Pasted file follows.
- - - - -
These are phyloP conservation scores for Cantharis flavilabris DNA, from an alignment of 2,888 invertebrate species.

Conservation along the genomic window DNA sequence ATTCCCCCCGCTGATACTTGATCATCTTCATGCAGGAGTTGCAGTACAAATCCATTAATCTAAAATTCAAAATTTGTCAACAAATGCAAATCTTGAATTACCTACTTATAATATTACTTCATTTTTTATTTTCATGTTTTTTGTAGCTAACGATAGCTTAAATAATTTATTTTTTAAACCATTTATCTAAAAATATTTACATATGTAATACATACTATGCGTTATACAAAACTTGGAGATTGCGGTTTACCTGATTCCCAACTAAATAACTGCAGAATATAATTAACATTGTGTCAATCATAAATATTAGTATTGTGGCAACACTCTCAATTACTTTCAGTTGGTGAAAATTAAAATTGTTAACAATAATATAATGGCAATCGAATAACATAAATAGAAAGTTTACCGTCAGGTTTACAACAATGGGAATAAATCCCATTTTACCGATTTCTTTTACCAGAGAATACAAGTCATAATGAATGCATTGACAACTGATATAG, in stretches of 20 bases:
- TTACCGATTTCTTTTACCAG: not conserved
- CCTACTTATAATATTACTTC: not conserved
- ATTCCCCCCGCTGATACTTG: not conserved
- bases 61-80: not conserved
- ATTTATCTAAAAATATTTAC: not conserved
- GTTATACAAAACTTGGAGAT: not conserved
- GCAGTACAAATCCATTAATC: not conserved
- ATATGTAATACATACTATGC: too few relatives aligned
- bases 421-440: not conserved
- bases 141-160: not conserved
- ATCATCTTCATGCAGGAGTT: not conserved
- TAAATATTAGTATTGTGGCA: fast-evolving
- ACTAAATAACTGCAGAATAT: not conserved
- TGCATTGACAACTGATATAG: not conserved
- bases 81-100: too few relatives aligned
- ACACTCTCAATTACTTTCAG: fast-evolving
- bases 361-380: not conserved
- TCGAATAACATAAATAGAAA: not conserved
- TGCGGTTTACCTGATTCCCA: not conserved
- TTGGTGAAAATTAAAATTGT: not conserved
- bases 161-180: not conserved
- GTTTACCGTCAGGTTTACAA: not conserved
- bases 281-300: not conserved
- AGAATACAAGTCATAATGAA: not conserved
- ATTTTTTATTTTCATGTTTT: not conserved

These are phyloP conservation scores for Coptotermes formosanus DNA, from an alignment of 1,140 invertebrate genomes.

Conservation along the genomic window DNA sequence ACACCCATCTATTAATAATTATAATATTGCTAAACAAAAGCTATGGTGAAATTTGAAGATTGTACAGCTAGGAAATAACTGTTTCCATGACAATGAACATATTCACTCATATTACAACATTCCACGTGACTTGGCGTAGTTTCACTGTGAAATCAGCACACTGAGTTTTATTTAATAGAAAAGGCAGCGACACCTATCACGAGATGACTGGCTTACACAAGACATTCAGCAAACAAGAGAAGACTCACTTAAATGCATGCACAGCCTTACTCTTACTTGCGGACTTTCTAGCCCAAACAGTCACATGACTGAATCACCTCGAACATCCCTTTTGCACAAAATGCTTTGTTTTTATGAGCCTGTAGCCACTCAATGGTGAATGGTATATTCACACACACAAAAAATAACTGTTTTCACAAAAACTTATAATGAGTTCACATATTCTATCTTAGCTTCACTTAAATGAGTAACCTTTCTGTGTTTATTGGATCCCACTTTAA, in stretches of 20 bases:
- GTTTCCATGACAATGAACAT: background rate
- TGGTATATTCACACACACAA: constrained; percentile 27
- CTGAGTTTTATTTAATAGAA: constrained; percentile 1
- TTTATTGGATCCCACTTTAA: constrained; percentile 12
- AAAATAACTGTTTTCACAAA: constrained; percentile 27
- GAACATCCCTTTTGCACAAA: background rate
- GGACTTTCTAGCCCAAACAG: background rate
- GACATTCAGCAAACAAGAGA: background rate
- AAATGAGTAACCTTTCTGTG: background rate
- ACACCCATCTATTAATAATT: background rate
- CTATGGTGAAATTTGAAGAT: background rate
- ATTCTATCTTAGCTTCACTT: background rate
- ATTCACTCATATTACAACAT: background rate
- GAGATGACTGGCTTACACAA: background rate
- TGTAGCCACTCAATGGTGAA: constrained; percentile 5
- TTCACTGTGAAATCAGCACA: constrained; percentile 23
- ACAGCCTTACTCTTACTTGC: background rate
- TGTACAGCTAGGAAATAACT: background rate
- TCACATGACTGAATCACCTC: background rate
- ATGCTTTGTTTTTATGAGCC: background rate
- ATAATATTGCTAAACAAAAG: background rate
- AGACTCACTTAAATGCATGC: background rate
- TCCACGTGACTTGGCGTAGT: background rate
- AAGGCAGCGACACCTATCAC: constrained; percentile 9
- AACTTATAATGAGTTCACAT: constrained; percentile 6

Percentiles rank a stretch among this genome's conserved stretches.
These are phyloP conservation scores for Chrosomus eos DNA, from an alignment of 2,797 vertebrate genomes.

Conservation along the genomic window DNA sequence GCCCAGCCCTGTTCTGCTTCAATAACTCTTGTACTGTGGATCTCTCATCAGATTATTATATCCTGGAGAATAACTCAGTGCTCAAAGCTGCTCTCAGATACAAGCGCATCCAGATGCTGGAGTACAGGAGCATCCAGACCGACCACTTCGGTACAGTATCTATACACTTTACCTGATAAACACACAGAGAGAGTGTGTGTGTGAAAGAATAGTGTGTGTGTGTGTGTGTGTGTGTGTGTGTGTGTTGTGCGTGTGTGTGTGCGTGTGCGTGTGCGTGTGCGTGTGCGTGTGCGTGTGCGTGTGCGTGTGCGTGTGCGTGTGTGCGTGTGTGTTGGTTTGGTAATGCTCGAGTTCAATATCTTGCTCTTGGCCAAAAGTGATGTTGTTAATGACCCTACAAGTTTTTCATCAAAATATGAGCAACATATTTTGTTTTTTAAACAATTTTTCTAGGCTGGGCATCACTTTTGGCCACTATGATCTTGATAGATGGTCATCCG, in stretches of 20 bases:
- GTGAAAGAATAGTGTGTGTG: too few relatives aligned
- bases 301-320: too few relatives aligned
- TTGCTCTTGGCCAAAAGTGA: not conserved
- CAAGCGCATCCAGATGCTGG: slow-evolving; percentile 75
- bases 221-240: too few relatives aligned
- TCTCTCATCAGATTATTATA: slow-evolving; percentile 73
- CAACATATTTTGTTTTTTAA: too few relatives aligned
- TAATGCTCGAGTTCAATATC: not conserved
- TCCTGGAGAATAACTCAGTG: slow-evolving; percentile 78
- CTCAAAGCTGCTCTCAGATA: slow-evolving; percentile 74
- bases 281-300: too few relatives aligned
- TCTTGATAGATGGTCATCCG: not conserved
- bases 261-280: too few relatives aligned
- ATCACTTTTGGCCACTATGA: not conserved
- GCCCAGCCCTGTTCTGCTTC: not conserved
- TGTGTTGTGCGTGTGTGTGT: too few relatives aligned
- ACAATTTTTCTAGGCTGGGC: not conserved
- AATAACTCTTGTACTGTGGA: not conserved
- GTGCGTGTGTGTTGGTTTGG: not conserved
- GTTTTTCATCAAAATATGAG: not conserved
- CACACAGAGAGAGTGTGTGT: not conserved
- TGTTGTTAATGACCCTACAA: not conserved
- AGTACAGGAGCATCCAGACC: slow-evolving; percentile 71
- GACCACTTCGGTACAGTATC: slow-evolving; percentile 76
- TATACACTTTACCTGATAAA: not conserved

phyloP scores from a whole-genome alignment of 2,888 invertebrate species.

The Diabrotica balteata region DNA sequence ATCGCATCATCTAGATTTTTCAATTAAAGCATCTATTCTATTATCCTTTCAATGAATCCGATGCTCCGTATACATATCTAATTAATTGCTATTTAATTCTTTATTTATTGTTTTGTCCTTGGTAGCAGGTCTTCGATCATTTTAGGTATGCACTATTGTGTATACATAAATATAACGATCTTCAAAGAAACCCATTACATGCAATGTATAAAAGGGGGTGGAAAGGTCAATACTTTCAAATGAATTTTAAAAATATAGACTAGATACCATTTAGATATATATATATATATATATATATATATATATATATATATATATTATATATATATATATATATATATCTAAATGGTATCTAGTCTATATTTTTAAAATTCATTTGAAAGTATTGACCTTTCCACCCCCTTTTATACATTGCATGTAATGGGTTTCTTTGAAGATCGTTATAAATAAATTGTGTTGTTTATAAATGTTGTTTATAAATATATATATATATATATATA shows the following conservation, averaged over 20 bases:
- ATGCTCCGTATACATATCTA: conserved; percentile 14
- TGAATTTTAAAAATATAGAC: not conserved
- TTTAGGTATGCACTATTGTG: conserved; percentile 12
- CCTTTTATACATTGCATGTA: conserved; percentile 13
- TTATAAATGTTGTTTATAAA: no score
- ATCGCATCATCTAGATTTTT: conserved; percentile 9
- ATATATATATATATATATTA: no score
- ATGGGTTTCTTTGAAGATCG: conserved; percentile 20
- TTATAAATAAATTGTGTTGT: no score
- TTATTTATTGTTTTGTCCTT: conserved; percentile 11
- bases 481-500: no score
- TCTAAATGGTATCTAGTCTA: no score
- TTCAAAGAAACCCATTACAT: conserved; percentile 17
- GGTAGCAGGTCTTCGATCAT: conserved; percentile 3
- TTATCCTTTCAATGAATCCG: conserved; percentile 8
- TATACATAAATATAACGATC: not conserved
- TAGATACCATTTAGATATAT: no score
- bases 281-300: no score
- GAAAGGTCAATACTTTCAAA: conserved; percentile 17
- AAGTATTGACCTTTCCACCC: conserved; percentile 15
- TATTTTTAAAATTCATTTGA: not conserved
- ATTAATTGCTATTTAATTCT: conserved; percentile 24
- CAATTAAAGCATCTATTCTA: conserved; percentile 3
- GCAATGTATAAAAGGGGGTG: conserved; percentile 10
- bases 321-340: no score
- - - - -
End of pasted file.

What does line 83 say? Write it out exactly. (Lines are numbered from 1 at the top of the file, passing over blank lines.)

phyloP scores from a whole-genome alignment of 2,888 invertebrate species.